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Professional competencies of agricultural extension agents in Kenya: implications for curriculum development

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Lopokoiyit, Mary

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Professional competencies of agricultural extension agents in Kenya: implications for curriculum development

  1. 1. Professional Competencies of Agricultural Extension Agents in Kenya; Implications for Curriculum Development Mary C. Lopokoiyit Department of Agricultural Education and Extension, Egerton University Kenya
  2. 2. INTRODUCTION <ul><li>Agriculture, the mainstay of Kenya’s economy, currently contributes 26 per cent of the GDP directly and another 25 per cent indirectly (GoK, 2010). </li></ul><ul><li>Vision 2030 has identified agriculture as one of the key sectors to deliver the 10 per cent annual economic growth rate envisaged under the economic pillar. </li></ul><ul><li>To achieve this growth, transforming smallholder agriculture from subsistence to an innovative, commercially oriented and modern agricultural sector is critical (GOK, 2010). </li></ul>
  3. 3. PREMISE OF THE STUDY <ul><li>To achieve this, extension personnel need to develop a new philosophy and a paradigm shift where their role is to empower farmers and rural communities </li></ul><ul><li>Develop convergent points or platforms for solving local problems and mobilizing human and financial resources for sustainable development </li></ul><ul><li>E xtension professional competencies are non-technical competencies required of extension agents to effectively carry out extension work and increase personal effectiveness such as communication, interpersonal skills, leadership and management . </li></ul>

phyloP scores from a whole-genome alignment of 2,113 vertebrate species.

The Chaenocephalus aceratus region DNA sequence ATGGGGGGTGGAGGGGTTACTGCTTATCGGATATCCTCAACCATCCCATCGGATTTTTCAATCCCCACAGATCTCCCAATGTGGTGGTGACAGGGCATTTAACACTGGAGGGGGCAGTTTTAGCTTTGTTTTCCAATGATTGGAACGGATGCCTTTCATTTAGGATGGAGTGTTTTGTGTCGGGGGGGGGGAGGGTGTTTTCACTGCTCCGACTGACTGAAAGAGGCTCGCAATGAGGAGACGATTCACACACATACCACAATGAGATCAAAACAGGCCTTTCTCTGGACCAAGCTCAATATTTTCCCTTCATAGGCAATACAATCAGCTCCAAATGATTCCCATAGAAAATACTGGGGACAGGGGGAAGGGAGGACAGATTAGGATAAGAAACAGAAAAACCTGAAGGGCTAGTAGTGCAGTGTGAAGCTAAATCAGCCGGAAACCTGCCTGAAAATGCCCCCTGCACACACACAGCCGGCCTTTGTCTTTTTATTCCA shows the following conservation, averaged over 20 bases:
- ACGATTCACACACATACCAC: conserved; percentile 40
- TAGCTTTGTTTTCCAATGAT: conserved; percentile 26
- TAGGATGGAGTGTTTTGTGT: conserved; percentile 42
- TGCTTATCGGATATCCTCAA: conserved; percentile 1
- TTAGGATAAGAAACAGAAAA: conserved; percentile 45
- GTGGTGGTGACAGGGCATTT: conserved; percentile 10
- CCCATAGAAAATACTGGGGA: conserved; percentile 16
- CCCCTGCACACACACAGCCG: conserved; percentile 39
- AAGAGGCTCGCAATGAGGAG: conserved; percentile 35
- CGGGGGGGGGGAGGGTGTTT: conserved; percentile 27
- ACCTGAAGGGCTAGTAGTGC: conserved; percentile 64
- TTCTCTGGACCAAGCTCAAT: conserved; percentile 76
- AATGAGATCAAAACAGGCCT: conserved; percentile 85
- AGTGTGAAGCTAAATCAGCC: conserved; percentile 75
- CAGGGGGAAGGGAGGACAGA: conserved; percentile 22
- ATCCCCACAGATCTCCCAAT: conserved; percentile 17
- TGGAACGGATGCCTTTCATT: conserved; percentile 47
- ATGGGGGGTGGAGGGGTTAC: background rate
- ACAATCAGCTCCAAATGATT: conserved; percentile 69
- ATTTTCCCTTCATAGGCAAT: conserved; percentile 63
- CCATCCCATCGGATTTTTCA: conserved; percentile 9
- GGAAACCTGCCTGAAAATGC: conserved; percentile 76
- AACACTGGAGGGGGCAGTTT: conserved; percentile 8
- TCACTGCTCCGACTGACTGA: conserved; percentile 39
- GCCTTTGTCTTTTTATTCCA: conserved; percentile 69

4. 4. OBJECTIVE <ul><li>This study was designed to identify extension professional training needs of agricultural extension personnel in Kenya in light of changing trends in agriculture production, extension strategies and environmental concerns that have implications on the way extension workers are trained. </li></ul>
  5. 5. HYPOTHESIS <ul><li>There is no statistically significant difference in the professional training needs of extension agents in the public and private extension service. </li></ul><ul><li>There is no statistically significant difference in the professional training needs of Frontline Extension Workers (FEW) and Subject Matter Specialists (SMS). </li></ul>
  6. 6. POPULATION AND SAMPLING <ul><li>The study involved multistage sampling, first through purposive sampling of nine districts and private extension organizations and secondly, of 5,100 staff in the districts under the ministry of Agriculture (MoA) and the Ministry of Livestock Development (MoLDF) and private extension organizations. </li></ul><ul><li>A total of 440 extension agents were sampled, 325 from the public sector and 115 from the private extension service. </li></ul>
  7. 8. RESEARCH MODEL <ul><li>The study used Borich’s Needs Discrepancy Model (1980) that effectively lends itself to the standard survey questionnaire . </li></ul><ul><li>According to Joerger (2002), Borich’s model can be used to compare training needs within and between different groups by subjecting the MWDS to further analyses. </li></ul><ul><li>Educational Need = ( I - K  I ) + ( ( I - O )  I) / 2 </li></ul><ul><li>  </li></ul><ul><li>Where; </li></ul><ul><li>I, is the importance score, </li></ul><ul><li>K, the knowledge score and </li></ul><ul><li>O, the opportunity of use score. </li></ul>
  8. 9. FINDINGS <ul><li>The majority of extension staff were in their mid career stage </li></ul><ul><li>Mean age: 42.21 years ( σ = 8.124). </li></ul><ul><li>The number of years worked: less than one year to 34 years with a mean of 16.13 years ( σ = 9.289). </li></ul><ul><li>The respondents had hardly changed employment </li></ul><ul><li>Mean = 0.62; ( σ = 1.268) and could be attributed to depressed employment opportunities in the agricultural sector and loyalty to their respective employers. </li></ul>
  9. 10. FEW : Frontline Extension Worker SMS : Subject Matter Specialists Category of respondent and Qualification Category Qualification f % FEW Diploma 271 61.6 SMS 169 38.4 Degree 128 29.1 Masters 37 8.4 PhD 4 0.9 Total 440 100.0